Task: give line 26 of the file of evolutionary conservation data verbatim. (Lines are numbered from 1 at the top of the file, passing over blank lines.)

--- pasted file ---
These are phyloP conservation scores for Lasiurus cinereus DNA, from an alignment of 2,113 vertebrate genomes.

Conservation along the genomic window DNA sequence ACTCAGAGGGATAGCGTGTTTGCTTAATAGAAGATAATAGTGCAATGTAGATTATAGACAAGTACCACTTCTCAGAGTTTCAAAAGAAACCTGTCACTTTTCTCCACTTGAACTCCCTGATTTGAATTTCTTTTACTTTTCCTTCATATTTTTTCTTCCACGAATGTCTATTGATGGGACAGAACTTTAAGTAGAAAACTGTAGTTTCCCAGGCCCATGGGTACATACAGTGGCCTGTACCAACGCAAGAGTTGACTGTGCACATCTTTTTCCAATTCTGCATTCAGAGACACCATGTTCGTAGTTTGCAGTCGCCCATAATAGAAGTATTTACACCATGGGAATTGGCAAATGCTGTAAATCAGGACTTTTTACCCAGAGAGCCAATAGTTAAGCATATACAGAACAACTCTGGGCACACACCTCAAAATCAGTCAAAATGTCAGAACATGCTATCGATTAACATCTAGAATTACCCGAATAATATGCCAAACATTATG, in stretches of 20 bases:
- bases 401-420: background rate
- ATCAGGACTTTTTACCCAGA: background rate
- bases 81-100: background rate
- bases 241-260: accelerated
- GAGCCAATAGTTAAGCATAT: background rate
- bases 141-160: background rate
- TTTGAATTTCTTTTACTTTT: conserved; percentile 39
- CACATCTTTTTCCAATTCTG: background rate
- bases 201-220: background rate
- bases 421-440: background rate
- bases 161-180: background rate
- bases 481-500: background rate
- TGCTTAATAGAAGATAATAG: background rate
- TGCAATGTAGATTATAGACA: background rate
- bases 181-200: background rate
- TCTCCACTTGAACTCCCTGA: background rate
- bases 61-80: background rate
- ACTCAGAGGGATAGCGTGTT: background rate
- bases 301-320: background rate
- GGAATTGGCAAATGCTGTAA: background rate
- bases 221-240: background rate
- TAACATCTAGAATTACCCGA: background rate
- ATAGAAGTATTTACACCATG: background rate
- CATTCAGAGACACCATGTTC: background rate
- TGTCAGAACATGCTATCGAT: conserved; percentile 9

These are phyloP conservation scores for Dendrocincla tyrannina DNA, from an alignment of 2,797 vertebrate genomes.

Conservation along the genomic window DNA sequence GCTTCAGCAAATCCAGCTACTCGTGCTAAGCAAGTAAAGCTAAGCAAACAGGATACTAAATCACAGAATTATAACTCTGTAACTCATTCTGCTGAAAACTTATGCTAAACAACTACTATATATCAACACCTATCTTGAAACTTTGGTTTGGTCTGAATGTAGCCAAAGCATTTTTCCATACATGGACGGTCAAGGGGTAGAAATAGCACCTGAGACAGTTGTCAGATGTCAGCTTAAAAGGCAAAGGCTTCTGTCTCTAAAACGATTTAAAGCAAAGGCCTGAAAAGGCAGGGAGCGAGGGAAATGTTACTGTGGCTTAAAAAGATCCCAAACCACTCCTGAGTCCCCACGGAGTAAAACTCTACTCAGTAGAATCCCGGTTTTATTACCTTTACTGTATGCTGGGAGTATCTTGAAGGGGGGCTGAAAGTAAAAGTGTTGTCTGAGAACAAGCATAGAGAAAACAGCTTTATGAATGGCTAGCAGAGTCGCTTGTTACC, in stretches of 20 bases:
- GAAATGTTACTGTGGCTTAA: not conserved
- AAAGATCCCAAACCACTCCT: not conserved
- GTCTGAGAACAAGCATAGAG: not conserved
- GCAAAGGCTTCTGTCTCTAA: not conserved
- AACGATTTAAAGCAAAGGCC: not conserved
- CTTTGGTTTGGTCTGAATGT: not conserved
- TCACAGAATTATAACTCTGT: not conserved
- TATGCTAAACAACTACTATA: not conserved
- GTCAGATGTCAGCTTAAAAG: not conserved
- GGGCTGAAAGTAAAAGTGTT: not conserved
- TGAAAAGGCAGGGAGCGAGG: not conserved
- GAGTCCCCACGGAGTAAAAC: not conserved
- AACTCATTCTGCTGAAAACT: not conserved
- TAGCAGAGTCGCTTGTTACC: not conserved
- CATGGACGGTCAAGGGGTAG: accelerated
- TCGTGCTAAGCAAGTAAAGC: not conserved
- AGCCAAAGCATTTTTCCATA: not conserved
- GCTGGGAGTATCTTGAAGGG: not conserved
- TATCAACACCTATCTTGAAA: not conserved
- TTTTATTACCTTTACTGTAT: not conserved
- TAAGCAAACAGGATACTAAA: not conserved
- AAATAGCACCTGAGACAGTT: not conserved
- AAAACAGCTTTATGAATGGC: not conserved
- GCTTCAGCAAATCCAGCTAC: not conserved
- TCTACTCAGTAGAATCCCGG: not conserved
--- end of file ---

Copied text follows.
- CATTCAGAGACACCATGTTC: background rate